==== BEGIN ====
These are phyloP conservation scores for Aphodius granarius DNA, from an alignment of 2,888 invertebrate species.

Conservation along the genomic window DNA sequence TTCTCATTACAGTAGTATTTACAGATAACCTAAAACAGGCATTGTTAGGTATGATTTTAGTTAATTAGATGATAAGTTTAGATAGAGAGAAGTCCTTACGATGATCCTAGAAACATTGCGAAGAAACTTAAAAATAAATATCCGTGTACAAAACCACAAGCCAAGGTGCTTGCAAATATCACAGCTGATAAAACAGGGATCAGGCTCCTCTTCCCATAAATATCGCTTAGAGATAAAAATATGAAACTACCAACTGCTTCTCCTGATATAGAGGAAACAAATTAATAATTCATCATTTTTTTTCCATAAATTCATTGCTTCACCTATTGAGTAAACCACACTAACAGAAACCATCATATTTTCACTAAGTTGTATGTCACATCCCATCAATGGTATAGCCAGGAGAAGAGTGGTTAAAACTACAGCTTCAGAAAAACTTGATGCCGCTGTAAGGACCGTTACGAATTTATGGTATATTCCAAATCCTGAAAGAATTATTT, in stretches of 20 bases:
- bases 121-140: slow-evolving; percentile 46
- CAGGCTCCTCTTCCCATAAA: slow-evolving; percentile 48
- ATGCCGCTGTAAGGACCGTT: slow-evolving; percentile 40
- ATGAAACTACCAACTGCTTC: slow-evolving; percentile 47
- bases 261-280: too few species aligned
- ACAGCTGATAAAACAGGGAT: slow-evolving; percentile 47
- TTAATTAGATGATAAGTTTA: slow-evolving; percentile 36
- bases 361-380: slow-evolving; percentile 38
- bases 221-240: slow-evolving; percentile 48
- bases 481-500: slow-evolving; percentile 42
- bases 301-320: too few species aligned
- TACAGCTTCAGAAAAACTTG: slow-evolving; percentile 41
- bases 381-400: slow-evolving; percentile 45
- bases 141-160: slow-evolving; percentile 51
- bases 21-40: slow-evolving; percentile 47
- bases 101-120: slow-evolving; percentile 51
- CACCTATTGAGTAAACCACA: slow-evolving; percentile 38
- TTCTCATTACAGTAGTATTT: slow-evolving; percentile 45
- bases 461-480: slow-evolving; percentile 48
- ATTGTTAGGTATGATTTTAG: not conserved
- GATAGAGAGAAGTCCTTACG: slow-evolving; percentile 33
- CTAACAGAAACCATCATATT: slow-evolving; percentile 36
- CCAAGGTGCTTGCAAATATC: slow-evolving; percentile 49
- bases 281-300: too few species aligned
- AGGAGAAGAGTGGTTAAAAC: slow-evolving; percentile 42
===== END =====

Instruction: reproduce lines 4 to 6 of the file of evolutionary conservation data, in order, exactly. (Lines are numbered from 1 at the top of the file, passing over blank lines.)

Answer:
- CAGGCTCCTCTTCCCATAAA: slow-evolving; percentile 48
- ATGCCGCTGTAAGGACCGTT: slow-evolving; percentile 40
- ATGAAACTACCAACTGCTTC: slow-evolving; percentile 47